Once the election season is over, some politicians seem to disappear. Not Bill Northey. Iowa's secretary of agriculture is determined to visit all 99 Iowa counties each year to meet with Hawkeye State residents to discuss the future of agriculture. He regards this commitment to stay in close touch with Iowans to be a high priority at all times. Northey began these listening trips soon after taking office and is on the road even when no rendezvous with the voters is imminent.
"Visiting each of Iowa's 99 counties every year is an important part of my effort to stay in touch with Iowans and continue to learn more about all that is going on within Iowa's rich and diverse agriculture industry," Northey said, in a statement announcing that his visit to the 12th annual Farm News Ag Show in Fort Dodge earlier this month would also mark his fulfillment of this commitment for 2013.
Iowa agriculture is so diverse that Northey finds it essential to get out of Des Moines to experience directly the richness of this important industry. By visiting each county, he is able to gain detailed knowledge about how the needs of agriculture and related industries vary across the Hawkeye State. An appreciation for the complexity of the agricultural economy is vitally important for all state officials, but especially so for anyone who heads the Iowa Department of Agriculture and Land Stewardship.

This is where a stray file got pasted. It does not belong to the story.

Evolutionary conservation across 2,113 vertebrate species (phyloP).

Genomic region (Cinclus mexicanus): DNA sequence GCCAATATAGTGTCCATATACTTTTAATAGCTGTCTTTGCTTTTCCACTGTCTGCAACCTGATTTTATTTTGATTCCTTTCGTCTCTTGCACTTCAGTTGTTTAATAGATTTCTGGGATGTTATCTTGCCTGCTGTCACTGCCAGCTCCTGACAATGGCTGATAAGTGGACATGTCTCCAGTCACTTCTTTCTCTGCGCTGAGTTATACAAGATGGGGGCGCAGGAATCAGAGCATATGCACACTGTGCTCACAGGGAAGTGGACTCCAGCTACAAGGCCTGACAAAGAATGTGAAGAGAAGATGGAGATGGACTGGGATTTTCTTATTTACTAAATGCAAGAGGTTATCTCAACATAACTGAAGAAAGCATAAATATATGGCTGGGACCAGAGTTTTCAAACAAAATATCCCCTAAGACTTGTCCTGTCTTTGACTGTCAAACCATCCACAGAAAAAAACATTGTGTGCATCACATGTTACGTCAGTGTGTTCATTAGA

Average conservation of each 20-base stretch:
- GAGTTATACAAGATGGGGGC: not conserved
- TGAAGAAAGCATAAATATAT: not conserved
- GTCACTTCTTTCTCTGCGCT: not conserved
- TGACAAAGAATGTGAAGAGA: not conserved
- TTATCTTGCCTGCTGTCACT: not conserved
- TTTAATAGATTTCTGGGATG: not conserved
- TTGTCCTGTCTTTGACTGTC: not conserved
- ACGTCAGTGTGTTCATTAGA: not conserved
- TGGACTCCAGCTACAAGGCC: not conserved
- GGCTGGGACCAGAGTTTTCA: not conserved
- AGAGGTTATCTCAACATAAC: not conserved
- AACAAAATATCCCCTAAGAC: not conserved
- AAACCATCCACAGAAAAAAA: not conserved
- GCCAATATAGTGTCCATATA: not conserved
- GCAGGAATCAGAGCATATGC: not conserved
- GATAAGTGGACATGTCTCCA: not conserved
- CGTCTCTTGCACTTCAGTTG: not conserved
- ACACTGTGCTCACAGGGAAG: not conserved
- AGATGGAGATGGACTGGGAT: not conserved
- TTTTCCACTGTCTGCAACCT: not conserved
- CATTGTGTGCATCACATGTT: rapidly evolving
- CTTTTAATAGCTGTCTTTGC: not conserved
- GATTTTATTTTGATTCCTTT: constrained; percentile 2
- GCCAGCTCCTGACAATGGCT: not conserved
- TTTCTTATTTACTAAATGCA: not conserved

In his remarks at the Ag Show, Northey highlighted two issues being addressed in Washington, D.C., that have ramifications for the future of Iowa's agricultural economy:
The Environmental Protection Agency's announcement that it may cut back or eliminate the Renewable Fuels Standard and
California's attempt to require that eggs sold there must be produced in accordance with that state's requirements.
Northey said an EPA decision to set the RFS aside would threaten not only corn-based ethanol, but would stymie future investments in developing cellulosic ethanol, such as the POET facility in Emmetsburg set to open production in spring 2014. Gov. Terry Branstad, Northey and others are working hard to prevent this change from being implemented.
Similarly, GOP leaders are trying to include language in a future farm bill that would prevent actions by states akin to the regulatory action by California.
Northey's leadership on these issues and many others illustrates his important role in helping Iowans evolve an agricultural strategy that can keep this state's rural economy the envy of the world.
Northey's expertise makes him a valuable advocate for the agricultural community. It is particularly impressive, however, that he chooses to keep in close contact with his constituents. This is a man whose insights into the future of agriculture are well worth pondering. He also is a leader who demonstrates by his actions that he cares what you think.